All our properties come with the option to upgrade your home appliances with smart living features – such as the Nest Learning Thermostat. Aiming to make your life easier, they free up time for you to focus on the things that are important to you. We highly recommend taking the time to think about any smart living products that could benefit you within your new or existing home. Not only do they help save time when doing jobs around the home, but they also allow you to enjoy great cost savings too.

What the pandemic has taught us about our homes image

5. Living Sustainably

Spending more time at home means we naturally use our home appliances, water, and heating more than we would have before the pandemic. Not only can that take a large toll on our wallets but also the environment too.

There are many products that can be used within your home to help suit your family’s lifestyle. For those not working from home, a smart thermostat may be an option. This will make sure to switch off your heating when you aren’t at home and turn it on in time for when you’re back.

Smart home apps are a great option too, especially for those with kids. You can use the app to make sure that all lights in the house are turned off when you aren’t there – very handy if you’re prone to forgetting to switch them off! Also, replacing household lightbulbs with LED bulbs is a simple step to take but with great benefits – such as having a longer lifespan and an improved environmental performance.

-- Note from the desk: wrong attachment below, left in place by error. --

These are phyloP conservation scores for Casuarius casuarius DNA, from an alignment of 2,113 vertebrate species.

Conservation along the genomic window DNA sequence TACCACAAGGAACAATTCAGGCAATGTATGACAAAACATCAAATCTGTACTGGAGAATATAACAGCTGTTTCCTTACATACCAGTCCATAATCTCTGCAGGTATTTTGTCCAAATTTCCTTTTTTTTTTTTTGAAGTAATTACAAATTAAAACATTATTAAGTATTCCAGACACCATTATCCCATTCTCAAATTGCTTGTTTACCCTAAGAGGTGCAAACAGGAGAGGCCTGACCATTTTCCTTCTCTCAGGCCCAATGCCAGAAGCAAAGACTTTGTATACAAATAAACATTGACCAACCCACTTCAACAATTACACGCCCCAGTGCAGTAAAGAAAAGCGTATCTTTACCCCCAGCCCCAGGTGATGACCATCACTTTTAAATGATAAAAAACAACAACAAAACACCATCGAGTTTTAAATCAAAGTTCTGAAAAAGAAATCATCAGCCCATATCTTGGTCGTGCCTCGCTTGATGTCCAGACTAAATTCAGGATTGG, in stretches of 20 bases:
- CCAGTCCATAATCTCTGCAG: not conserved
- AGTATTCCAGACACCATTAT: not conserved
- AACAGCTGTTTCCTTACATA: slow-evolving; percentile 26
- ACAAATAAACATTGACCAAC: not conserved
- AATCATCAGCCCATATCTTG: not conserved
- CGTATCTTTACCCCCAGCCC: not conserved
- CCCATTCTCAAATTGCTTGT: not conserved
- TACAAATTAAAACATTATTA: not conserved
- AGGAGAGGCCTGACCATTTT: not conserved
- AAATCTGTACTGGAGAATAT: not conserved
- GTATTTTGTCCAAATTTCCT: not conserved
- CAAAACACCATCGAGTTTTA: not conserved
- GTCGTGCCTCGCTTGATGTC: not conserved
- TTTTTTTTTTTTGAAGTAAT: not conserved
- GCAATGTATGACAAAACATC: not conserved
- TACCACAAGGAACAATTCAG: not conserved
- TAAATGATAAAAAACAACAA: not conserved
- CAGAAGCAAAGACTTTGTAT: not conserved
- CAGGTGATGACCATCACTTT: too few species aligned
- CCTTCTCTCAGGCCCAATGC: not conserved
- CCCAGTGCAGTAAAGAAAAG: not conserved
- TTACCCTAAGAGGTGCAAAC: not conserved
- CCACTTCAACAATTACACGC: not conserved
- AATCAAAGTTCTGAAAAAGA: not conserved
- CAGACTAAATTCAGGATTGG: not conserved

Top tip:

Good insulation, water efficiency and light efficiency are key sustainability features which are a priority in all of our homes. The walls, roof, and floors go far beyond standard requirements to help reduce energy wastage and the cost of heating the property overall. Our range of homes have been designed to maximise daylighting and solar gains due to larger windows and high ceilings. Plus, water restriction devices used within all showers offer betterment in water efficiency of 12% relative to regulations. You can find out more about how we hope to boost biodiversity and create sustainable environments here.

What the pandemic has taught us about our homes image

6. Let there be light

Spending more time at home highlights features of your space that you may not have noticed before – and it’s not always a good thing. Whether it’s a squeaking door that’s never sounded louder, or dining room chairs that just aren’t as comfortable as you once thought, being around these features more often can you make you want to make changes.

One thing that may have become more apparent whilst being indoors more is a lack of natural light – something that is very important to homeowners. Natural light helps to enhance mood and energy levels through the release of endorphins and serotonin in the brain[7]. It opens up our living spaces and brings us one step closer to nature – making us feel calmer and more productive.

Top tip:

Research has highlighted that homeowners always feel more positive when they live in light, airy spaces. For those looking to adapt their current home, we recommend keeping windows as exposed as possible – with blinds and curtains fully open during day to fill your living space with natural light.

But for families looking to upsize it’s important to consider the natural light when on the hunt for your dream home. We are renowned for our large windows and high ceilings that open up your living space – bringing the outside in at all hours of the day. This goes hand in hand with our open-plan living spaces. Consider patio doors in kitchens or living rooms where you spend a lot of time to give a more spacious feel – and easy access for your little ones to the garden!